In the embodiment of FIG. 6, structure (120) comprises a first spiral (130) and a second spiral (140). First spiral (130) brings light from the exterior to the interior of the structure. Second spiral (140) returns the light to the exterior. In order to compensate for lack of optical confinement on the non-wedge side of the waveguide, the wedge structure is spirally shaped so that curvature (also known as whispering gallery guidance) can provide the missing optical confinement on the non-wedge side. Optical coupling to both the incoming and outgoing spiral waveguide occurs at the exterior of the spiral structure (120) through, e.g., fiber tapers or integrated adiabatic couplers. Although not illustrated in FIG. 6, this coupling can be to conventional waveguides since the spiral (120) itself is lithographically designed. According to an embodiment of the present disclosure, integrated adiabatic couplers are used. Such structures are non-resonant and can be fabricated using standard, semiconductor processing methods.

At the center of the spiral (120), a special waveguide structure (150) is located which enables transition between the two spirals. Specifically, this transition couples light from the inward spiral (130) to the outward spiral (140). Applicants' simulations have demonstrated that proper design of this transition structure can produce a negligible optical loss. According to an embodiment of the present disclosure, the transition structure links together the two whispering gallery wedge waveguides (130), (140) at an inflection point such that the overall insertion loss is less than 0.1 dB. To accomplish this, an embodiment of the present disclosure involves adiabatic transition from the incoming wedge into a single-mode waveguide followed by adiabatic transition into the outgoing whispering gallery wedge waveguide. The inflection point occurs in the single mode waveguide section. Due to the very low loss of the transition region, the time delay possible in the embodiment of FIG. 3 is entirely set by the wedge structure loss. The table of FIG. 7 shows exemplar spiral sizes and delays that can be obtained with the embodiment of FIG. 6.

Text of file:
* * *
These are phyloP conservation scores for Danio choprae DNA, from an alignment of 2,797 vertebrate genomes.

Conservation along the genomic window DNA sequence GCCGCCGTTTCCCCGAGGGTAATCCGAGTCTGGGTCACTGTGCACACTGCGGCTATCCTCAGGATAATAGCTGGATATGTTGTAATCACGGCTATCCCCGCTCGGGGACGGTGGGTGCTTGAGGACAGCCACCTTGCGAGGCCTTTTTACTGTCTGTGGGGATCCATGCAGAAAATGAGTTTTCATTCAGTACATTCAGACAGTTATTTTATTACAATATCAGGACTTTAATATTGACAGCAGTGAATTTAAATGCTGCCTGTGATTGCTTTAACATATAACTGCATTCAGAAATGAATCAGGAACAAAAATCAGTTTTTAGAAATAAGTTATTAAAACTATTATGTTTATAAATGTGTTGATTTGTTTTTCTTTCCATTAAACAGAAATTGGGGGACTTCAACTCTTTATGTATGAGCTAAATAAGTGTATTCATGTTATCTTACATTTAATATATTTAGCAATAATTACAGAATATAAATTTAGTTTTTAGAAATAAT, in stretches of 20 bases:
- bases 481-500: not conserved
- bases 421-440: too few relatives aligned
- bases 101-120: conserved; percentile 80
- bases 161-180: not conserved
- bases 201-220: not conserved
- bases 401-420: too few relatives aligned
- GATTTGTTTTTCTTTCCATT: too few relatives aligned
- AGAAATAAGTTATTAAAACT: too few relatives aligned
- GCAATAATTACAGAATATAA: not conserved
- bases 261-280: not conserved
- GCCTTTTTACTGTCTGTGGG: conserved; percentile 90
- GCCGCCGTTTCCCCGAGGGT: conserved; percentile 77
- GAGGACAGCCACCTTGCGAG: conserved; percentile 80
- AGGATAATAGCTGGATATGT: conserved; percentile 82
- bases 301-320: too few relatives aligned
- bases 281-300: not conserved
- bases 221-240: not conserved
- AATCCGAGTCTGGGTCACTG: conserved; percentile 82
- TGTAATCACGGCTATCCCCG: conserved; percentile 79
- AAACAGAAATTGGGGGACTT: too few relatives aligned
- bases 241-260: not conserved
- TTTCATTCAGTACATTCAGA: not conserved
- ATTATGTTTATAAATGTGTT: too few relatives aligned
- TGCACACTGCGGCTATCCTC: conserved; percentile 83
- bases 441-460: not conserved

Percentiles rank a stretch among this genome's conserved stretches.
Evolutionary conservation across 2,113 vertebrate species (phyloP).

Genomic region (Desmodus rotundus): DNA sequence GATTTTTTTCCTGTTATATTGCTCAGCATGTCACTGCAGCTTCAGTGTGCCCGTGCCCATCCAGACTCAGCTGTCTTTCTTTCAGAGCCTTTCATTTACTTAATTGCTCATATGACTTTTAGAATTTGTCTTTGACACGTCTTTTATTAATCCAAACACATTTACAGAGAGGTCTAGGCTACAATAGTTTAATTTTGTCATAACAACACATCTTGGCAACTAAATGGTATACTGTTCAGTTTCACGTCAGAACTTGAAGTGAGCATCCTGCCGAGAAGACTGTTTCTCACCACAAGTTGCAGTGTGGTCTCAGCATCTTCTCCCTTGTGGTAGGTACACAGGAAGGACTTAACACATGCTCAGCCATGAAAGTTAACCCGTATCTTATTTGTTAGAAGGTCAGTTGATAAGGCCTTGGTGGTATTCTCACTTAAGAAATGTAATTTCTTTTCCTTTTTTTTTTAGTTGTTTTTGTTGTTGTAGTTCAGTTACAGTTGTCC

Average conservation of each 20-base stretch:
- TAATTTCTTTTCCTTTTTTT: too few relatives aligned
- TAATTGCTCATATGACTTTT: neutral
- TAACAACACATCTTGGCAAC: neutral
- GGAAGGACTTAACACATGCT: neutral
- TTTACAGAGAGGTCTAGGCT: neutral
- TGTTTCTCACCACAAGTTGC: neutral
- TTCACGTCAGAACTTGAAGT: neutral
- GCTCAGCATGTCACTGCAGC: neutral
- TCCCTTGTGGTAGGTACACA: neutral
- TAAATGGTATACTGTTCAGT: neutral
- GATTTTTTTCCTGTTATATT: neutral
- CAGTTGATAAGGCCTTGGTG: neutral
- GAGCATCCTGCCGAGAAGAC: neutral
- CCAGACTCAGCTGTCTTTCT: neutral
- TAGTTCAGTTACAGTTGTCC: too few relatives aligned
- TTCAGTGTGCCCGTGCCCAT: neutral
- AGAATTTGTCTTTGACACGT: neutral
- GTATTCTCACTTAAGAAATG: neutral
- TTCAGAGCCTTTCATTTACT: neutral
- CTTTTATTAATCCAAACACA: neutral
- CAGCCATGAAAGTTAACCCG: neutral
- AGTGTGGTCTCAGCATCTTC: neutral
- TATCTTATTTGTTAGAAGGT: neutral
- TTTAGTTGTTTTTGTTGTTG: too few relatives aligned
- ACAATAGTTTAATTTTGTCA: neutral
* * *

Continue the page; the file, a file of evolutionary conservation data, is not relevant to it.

The wedge structure of the embodiment of FIG. 6 is a non-embedded structure, i.e. a silica-air wedge. A further embodiment of the present disclosure is related to embedded wedge waveguides, where the wedge is embedded into a material having an index higher than air, but lower than the index of the spiral material. In this way, further reduction in loss can be obtained through reduction of the index contrast between the spiral and the surrounding medium (which tends to lower the interface scattering loss). Although such reduction will provide a higher lower bound on the turning radius, a design trade-off can be obtained. Moreover, in addition to the potentially lower scattering loss relative to that of the silica-air wedge waveguides, the embedded wedge waveguides allow for a slightly different waveguide design due to the lower index bottom cladding.